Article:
Golson leads Irish to title game in first season
Andrew Gastelum | Tuesday, December 11, 2012
Everett Golson heard about the blinding spotlight of being the starting quarterback at Notre Dame. He knew about its legendary aura, its golden tradition and the blaring pressure to wake up the echoes.
But to the sophomore quarterback, pressure is simply an eight-letter word.
“I’ve always been a guy that never really feels pressure,” Golson said. “I think pressure is all about personal perception. I’ve never really been the guy to feel pressure. I just want to be the best teammate I can be for the rest of these guys, for the rest of the seniors. I just want to try to learn as quick as I can to help the coaches and the players around me. I want to achieve what we want to achieve this year.”
Golson came out of Myrtle Beach High School as a three-star recruit with an average 6-foot, 170-pound build, yet his first game action wearing a gold helmet was as Notre Dame’s starting quarterback in Ireland. Fast forward three months, and the first-year signal-caller has led an improbable march to the BCS National Championship Game all while leading the No. 1 Irish to its first undefeated regular season since 1988.
“I would like to say that I [thought I could lead Notre Dame to the national championship] but really I couldn’t have,” Golson said while holding an award for Offensive Newcomer of the Year. “With me being so young, you don’t really think about that. You think about the small things because you definitely don’t want to mess up the little details.
“One thing that I can say that I really saw in this team is that unity. Like Manti [Te'o] talked about numerous times, our teammates can hold it together as a family. Once you have that in your team, anything can happen.”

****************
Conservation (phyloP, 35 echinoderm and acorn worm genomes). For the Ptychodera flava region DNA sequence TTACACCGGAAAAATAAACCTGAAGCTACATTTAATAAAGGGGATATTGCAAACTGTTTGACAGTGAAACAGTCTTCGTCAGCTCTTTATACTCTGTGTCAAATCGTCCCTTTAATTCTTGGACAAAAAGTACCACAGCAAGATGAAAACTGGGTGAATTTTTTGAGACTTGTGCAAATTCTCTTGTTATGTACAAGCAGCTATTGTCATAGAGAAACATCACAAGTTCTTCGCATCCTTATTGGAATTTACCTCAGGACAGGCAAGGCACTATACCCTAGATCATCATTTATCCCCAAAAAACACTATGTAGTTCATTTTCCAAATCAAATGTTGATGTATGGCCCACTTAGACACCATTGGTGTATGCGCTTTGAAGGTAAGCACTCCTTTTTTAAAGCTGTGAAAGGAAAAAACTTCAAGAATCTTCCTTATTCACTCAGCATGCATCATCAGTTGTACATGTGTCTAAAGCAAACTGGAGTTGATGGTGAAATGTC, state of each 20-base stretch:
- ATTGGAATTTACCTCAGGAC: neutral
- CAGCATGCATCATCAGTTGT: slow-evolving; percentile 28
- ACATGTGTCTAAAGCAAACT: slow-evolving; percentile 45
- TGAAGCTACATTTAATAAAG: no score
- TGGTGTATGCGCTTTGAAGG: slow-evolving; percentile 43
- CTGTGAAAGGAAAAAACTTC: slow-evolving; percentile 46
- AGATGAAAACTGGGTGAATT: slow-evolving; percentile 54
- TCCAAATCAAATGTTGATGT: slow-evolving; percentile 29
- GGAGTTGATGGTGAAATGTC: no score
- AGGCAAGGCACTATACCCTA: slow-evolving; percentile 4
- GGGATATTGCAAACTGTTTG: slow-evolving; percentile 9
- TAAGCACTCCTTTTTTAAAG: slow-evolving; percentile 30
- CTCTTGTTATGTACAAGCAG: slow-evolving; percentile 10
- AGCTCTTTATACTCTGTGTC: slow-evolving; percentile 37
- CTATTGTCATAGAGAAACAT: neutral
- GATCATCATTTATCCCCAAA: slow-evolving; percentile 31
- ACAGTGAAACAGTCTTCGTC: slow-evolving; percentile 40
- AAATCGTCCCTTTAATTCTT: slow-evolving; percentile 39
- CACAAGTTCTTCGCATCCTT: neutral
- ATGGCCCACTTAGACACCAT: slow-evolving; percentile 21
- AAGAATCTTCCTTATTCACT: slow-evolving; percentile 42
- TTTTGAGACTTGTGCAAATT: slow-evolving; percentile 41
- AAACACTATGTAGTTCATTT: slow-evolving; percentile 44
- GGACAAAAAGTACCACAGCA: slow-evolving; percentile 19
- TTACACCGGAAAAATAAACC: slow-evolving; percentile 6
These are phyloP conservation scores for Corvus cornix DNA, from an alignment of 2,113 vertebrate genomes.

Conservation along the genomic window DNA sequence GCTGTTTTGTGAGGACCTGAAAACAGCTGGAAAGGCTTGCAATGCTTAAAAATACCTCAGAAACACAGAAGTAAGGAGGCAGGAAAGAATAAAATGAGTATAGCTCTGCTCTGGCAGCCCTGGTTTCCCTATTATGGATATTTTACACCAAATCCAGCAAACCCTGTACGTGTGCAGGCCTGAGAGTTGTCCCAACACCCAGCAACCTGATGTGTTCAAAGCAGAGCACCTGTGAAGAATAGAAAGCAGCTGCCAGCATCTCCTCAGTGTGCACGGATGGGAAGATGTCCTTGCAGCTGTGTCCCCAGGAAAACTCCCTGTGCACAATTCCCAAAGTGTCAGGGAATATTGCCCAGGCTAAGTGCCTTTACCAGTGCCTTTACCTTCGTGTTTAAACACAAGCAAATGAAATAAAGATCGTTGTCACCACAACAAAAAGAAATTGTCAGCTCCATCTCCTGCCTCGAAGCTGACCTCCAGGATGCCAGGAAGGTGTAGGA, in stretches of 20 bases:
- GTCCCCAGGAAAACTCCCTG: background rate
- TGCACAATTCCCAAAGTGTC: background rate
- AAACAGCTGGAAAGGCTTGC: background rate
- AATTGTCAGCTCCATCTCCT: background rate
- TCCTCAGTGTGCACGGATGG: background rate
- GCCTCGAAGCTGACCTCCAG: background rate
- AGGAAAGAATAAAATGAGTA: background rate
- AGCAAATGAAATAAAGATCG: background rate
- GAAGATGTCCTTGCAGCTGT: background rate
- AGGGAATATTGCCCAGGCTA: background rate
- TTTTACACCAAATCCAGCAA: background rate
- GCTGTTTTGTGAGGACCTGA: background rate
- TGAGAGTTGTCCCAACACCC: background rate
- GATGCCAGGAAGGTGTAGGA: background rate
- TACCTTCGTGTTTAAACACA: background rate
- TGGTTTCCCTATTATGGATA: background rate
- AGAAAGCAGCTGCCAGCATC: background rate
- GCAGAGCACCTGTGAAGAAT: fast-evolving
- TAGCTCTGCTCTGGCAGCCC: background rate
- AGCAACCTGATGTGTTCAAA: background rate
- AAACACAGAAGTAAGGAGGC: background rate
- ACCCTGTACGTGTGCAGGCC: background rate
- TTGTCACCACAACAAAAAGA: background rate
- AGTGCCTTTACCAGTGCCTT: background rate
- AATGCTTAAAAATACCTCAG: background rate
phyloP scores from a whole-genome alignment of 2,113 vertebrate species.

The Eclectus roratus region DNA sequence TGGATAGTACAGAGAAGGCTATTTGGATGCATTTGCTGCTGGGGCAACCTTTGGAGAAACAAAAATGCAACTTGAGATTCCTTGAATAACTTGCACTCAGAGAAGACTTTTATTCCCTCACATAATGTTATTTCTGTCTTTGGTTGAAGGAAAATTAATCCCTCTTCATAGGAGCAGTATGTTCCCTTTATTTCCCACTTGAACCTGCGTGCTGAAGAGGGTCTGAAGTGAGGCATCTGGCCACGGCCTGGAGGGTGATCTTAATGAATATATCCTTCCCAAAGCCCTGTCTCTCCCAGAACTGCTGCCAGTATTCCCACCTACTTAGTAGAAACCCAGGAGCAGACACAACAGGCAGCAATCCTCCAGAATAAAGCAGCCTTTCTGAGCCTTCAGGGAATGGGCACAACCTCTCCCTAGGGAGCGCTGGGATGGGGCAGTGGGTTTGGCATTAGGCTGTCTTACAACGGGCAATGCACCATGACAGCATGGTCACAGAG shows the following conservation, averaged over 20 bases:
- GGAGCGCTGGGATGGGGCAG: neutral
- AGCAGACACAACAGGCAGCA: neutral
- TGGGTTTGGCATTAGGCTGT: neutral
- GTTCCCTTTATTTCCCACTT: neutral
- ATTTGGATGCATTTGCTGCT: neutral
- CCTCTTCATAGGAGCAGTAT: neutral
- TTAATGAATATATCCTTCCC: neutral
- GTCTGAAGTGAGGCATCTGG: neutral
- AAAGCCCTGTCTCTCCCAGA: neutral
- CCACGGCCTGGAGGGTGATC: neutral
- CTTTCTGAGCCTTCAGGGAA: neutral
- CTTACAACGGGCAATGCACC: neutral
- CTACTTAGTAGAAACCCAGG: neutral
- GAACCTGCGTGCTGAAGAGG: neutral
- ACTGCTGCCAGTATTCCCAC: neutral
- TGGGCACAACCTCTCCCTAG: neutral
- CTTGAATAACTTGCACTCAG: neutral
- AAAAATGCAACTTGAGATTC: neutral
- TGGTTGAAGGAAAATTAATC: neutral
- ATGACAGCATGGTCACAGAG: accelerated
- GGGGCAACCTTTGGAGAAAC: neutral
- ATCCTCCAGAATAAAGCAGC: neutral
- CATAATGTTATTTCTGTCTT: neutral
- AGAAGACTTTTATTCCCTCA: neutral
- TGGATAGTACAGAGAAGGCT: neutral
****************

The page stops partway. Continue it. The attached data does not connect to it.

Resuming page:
And at the end of Golson’s meteoric rise to prominence awaits Alabama’s vaunted defense – No. 1 in total defense – and Crimson Tide coach Nick Saban, winner of two of the last three national titles.
“[The key is] just to stay level-headed,” Golson said. “Just knowing that there will be mistakes out there and I understand that. But it’s about what happens at the end of the night. Just keep working and it and keep pushing it and be able to look up at the scoreboard at the end and see what happens.”
Golson’s 11 wins – he missed Notre Dame’s 17-14 win over BYU on Oct. 22 with a concussion – 2,135 passing yards, 305 rushing yards and 16 touchdowns haven’t come without taking every possibly opportunity to learn.
“There were a couple of late-night discussions where he’d ask me what I though he needed to improve on and not hold anything back,” junior quarterback Tommy Rees said. “I told him the truth, although sometimes it wasn’t what he wanted to hear.”
For Golson, the steep learning curve of the Kelly offense has been more of a roller coaster ride. He endured three benchings, one on the final drive in his first home game as Notre Dame squeaked by Purdue with a 20-17 win on Sept. 8, another coming after two poorly thrown interceptions in a 13-6 win over then-No.18 Michigan on Sept. 22 and the most recent coming in 29-26 triple-overtime win over Pittsburgh on Nov. 3.
“He’s come very, very, very far,” senior running back Theo Riddick said. “Who would’ve ever thought? And he did it so quickly. He grew on the scene and that was the most significant thing. A lot of guys grow in the back, in the offseason or in the preseason. He did it during the regular season when all of the lights were on.”
Golson has fought through the challenges of growing into his hype to become a versatile dual-threat quarterback with the chance to lead Notre Dame to its 12th national title and first in 25 years.
“I think I have been through a lot and overcome a lot of adversity,” he said. “I think it comes back to me always playing with the bigger guys. There’s times growing up where I never got picked so I decided to keep working and that kept me motivated. That’s what shows now, what was instilled in me in my childhood.”
But on Jan. 7 in Miami, he will be Irish coach Brian Kelly’s first pick with an opportunity to complete Notre Dame’s Cinderella season with a glass football.
Contact Andrew Gastelum at email@example.com